HOWTO: Delete all of your tweets in a few steps
@AlineMary and I decided to change our course with Twitter. Our profiles used to be private, restricted to a few known acquaintances. For personal reasons, we decided to use Twitter in a different way, more public and focused on our projects.
But (always a but) we wouldn’t like to lose our followers or to stop following the interesting people we already followed, so deleting and recreating our accounts was out of league. Manually deleting all tweets, well, was too nightmarish (I had ~ 9800 tweets and @AlineMary ~ 600).
I Googled several mass delete services and found a handful – some, well recommended. There was only one minor problem: none of them worked
Always witty and wise, @AlineMary told me: “You used to be a programmer, right?”. Point taken, my dear .
After googling for some simple-to-use APIs (with OAuth support), I found Jeff Miller’s - “Twitter from the command line in Python using OAuth”, in which he demonstrated the very easy-to-use Tweepy library.
After a quick grok at the documentation, and following Jeff’s footsteps, I managed to assemble a very bare-bones app to mass delete all Tweets. Best of all: It worked
So, let’s proceed to the HowTo. You will need to follow Jeff’s steps for the OAuth authentication first:
Step 1: Download Tweepy
Tweepy is an awesome Twitter library for Python. Much of this post is based on information I found in the Tweepy documentation.
Step 2: Register a new client app with Twitter
Navigate to http://twitter.com/oauth_clients and click on Register a new application. You might have to log in to the Twitter site first, if you’re not already.
Fill in the registration fields as follows:
When finished on the registration page, click Save.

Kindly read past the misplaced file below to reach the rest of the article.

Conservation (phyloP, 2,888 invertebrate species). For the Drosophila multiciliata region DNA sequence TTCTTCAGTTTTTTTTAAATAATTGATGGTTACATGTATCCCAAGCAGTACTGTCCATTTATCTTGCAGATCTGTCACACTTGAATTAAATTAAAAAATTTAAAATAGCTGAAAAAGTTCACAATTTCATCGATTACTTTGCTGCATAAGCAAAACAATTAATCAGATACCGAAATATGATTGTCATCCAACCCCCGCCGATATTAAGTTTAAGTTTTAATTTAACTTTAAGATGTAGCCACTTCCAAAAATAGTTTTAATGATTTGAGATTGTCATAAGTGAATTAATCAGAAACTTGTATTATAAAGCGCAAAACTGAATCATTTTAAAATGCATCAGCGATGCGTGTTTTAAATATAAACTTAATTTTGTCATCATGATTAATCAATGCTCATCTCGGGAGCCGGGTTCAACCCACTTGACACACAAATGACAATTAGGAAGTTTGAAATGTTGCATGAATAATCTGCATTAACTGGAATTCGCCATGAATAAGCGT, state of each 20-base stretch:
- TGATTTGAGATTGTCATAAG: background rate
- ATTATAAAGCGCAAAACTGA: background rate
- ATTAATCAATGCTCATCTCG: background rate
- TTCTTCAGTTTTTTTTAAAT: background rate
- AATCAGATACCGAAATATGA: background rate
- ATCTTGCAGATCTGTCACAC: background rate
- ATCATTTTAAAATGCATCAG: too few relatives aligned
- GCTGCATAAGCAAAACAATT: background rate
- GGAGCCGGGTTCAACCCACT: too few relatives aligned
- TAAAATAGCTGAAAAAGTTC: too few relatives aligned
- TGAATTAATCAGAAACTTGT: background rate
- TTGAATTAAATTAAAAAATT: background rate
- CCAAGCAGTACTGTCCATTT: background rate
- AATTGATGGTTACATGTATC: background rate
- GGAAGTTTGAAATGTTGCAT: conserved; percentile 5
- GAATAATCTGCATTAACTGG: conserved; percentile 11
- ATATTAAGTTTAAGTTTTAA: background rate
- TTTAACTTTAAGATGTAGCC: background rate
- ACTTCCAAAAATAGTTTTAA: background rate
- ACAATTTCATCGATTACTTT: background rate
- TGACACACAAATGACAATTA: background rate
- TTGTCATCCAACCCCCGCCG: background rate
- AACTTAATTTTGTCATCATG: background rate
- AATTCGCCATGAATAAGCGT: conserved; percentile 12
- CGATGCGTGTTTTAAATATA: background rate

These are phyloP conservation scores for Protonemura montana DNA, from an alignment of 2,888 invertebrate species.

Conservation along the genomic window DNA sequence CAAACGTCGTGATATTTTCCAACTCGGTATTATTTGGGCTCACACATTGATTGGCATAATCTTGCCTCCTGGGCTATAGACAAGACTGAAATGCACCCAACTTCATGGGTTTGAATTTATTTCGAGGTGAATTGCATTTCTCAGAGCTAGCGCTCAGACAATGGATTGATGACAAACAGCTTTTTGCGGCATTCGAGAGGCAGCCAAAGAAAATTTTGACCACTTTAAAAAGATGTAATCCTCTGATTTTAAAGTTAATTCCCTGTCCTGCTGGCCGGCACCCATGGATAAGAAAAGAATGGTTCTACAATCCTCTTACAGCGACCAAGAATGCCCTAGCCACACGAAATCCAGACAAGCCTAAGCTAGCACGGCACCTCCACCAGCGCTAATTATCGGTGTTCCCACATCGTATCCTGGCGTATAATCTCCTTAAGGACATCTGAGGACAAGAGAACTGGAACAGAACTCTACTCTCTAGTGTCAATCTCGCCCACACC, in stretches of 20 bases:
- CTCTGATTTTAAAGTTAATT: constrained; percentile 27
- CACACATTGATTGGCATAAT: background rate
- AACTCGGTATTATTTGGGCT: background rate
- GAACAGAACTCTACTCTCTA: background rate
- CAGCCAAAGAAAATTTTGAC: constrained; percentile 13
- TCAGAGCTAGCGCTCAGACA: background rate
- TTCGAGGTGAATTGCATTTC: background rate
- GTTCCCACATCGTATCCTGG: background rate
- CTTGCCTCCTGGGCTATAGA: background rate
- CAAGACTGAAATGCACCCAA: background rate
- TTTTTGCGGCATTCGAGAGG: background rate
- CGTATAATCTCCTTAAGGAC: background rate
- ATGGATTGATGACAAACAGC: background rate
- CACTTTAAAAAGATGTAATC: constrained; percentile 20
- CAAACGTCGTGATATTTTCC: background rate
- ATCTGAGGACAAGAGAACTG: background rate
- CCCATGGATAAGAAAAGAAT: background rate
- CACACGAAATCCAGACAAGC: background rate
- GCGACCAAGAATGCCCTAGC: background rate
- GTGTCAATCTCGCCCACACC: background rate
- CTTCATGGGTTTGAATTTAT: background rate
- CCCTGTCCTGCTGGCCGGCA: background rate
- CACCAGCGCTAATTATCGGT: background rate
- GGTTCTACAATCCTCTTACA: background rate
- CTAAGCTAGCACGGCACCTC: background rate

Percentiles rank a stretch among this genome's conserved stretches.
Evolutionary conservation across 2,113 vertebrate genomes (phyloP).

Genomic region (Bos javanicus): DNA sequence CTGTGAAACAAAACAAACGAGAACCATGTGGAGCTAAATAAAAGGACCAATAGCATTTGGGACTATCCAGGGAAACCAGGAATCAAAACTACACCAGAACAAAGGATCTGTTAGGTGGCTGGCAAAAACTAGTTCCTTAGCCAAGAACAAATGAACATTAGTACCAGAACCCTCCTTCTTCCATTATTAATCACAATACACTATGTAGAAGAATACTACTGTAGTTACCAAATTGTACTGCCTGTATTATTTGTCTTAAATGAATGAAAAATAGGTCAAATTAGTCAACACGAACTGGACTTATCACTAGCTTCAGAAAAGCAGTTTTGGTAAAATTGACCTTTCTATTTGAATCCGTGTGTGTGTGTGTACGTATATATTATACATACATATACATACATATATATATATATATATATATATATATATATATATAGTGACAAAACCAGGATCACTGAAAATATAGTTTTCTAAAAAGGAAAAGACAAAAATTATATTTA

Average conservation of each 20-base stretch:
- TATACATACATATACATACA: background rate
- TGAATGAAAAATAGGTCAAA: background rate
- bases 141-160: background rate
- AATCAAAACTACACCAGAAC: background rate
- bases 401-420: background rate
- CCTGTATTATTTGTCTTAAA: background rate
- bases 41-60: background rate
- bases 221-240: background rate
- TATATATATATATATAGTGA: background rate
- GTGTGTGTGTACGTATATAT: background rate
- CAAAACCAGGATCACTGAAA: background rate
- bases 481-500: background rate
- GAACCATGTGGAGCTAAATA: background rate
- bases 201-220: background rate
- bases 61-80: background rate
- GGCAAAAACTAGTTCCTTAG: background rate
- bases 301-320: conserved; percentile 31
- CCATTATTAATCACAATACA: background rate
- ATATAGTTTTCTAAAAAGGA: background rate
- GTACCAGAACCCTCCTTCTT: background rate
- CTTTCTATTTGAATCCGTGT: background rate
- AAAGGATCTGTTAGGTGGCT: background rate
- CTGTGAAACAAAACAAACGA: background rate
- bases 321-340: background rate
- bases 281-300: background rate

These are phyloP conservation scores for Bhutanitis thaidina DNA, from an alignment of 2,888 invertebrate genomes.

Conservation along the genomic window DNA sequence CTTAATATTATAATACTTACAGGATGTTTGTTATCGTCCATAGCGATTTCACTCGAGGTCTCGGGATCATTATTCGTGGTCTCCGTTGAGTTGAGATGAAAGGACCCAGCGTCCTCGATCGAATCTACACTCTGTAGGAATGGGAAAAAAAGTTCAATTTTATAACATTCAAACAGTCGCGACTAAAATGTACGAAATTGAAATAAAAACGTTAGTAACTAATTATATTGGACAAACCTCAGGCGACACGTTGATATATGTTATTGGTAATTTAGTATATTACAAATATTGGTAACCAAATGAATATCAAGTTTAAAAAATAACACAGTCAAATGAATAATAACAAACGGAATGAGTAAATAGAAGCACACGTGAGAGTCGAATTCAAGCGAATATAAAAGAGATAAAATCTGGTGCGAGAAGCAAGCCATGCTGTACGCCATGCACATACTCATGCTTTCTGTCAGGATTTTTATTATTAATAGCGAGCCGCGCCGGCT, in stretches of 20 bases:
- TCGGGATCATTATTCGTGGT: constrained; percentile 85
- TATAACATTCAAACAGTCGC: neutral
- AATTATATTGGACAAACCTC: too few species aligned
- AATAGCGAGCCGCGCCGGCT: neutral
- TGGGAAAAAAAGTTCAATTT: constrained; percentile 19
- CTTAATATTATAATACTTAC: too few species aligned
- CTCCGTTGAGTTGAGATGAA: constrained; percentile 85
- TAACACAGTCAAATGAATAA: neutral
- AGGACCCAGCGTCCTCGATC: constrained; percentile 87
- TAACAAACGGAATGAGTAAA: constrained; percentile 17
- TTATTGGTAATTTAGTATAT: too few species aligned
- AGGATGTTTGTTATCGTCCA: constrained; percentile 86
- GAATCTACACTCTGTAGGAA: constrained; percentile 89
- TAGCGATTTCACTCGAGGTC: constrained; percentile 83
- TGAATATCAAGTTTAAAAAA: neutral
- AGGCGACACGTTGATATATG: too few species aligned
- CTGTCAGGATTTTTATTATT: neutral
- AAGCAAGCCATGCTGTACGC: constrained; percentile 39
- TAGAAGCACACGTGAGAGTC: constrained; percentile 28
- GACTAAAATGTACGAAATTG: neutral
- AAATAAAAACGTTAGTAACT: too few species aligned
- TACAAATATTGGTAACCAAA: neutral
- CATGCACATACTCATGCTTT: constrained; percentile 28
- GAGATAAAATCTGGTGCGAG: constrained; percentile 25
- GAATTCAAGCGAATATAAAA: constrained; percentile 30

Keep this browser window open. We’ll need the information in the next step.
Step 3: Connect the app to your Twitter account
Next, the app needs to be authorized to connect to your account so it can send tweets under your name.
We’ll create a one-off utility script to do this. Save the following Python code as a script on your local system.#!/usr/bin/env python import tweepy CONSUMER_KEY = 'paste your Consumer Key here' CONSUMER_SECRET = 'paste your Consumer Secret here' auth = tweepy.OAuthHandler(CONSUMER_KEY, CONSUMER_SECRET) auth_url = auth.get_authorization_url() print 'Please authorize: ' + auth_url verifier = raw_input('PIN: ').strip() auth.get_access_token(verifier) print "ACCESS_KEY = '%s'" % auth.access_token.key print "ACCESS_SECRET = '%s'" % auth.access_token.secret
Paste the Consumer Key and Consumer Secret from the end of step 2 into this script, replacing the CONSUMER_KEY and CONSUMER_SECRET constants. Then save and run on your system.
You should see a prompt like this:Please authorize: <URL> PIN:
Open that URL in your browser. You should see the standard OAuth Twitter connection screen:
Twitter will then provide you with a PIN code that authenticates the connection between the client app and your Twitter account.
Enter this PIN into the prompt from the Python registration script:PIN: 2781961
The script will then print out another key/secret pair:ACCESS_KEY = '124242RCyi3g0cZ4r5BWL047rsh0S0yv5VxAGwTKCOsHAb' ACCESS_SECRET = 'kaTXiC489qo8y6haTBSlwOqR1syG83tzPG2StdQ'
But the values will be different each time.
Keep this information on your screen because we’ll need it in the next step.
Ok! Thanks Jeff . Now, to the destructive part of this post. Muahuahua*.
We will create a very simple Python script that will iterate over your tweets and… well, delete them
#!/usr/bin/env python import sys import tweepy import time CONSUMER_KEY = 'xxxxxxxx' CONSUMER_SECRET = 'xxxxxxxx' ACCESS_KEY = 'xxxxxxxxx' ACCESS_SECRET = 'xxxxxxxxxxxx' auth = tweepy.OAuthHandler(CONSUMER_KEY, CONSUMER_SECRET) auth.set_access_token(ACCESS_KEY, ACCESS_SECRET) api = tweepy.API(auth) pag = 1 status =  while (1): try: status = api.user_timeline(page=pag) for update in status: print update.id print update.text api.destroy_status(update.id) print "--" pag = pag + 1 except: print "Failure... sleeping for 10 minutes." time.sleep(600) # Sleep for 10 minutes and try again.
And that’s it. Execute this Python script (don’t forget to fill your Keys and Secrets, the one you got with Jeff’s steps) and… wait. This app takes a long time to run (mine is still running). But it works 100%